Just a heads-up:
I’m not a doctor, a trained counselor, or any kind of mental health professional. I’m a woman who’s lived with a variety of mental illness from the time she was nine years old, who’s been to seven different therapists and five different psychiatrists over the years, who’s read a stack of self-help books about three feet high, who’s conducted hours upon hours of research covering every aspect of mental illness, and who’s learned just about all the tips and tricks presented here on this blog in the hardest way possible: through trial and error. However, because I want to present information that is both trustworthy and accurate, I do plan to reference official sources and quote actual experts as often as possible. I wouldn’t ask you to trust me if there wasn’t a good reason to do so.
Most of the articles you will find here will deal with aspects of my own mental illnesses and those similar to mine, simply because that is where the bulk of my experience lies. I feel that all people suffering from any mental illness are connected by our condition, however, and as a show of support and solidarity for my fellows in the trenches, I intend to provide as much information as I can on mental illnesses outside my purview, as frequently as possible.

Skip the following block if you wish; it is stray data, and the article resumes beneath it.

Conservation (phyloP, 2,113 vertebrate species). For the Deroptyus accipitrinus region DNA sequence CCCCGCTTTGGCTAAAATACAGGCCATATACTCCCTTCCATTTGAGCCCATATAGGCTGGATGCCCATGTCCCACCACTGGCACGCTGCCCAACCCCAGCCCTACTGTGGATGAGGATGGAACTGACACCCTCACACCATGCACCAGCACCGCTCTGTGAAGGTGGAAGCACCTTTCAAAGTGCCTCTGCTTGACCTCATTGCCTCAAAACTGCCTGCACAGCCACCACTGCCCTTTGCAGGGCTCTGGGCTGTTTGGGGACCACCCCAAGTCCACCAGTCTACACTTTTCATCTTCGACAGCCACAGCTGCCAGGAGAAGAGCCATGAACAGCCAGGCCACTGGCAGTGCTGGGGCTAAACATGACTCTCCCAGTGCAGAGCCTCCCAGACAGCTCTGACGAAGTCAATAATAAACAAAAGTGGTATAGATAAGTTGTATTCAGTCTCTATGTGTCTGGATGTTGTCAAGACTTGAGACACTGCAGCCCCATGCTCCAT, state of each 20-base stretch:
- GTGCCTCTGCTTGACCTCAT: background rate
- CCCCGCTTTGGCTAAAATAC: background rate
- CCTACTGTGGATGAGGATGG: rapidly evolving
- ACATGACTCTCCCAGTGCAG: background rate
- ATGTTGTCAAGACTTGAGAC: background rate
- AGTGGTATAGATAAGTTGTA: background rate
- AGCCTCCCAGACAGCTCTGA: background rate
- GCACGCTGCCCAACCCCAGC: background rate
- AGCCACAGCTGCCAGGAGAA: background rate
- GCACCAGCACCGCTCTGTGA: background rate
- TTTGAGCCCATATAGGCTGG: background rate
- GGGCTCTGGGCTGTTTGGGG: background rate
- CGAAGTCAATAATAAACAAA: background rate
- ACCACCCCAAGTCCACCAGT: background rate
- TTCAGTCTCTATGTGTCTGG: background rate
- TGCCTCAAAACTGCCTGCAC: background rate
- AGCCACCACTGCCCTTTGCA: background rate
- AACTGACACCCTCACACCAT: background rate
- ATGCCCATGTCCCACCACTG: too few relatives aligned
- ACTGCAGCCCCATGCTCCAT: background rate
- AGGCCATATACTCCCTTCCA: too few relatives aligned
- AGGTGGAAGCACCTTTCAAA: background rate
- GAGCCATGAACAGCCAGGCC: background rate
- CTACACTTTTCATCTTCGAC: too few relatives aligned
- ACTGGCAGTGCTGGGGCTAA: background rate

Also, I’m not a proponent of “tough love,” so you won’t see a lot of it here. In my experience, “tough love” leaves bruises even as it sutures tears, and I don’t believe there’s anything to be gained from speaking harshly or coldly to someone who asks for help. That being said, there are times when the answer to a question is, by its very nature, unpleasant to hear, and I don’t believe in sugarcoating things either. More often than not, the truth is bitter and hard to swallow; my plan is to tell you to hold your nose before you toss it back and then offer you a sip of something pleasant to kill the taste.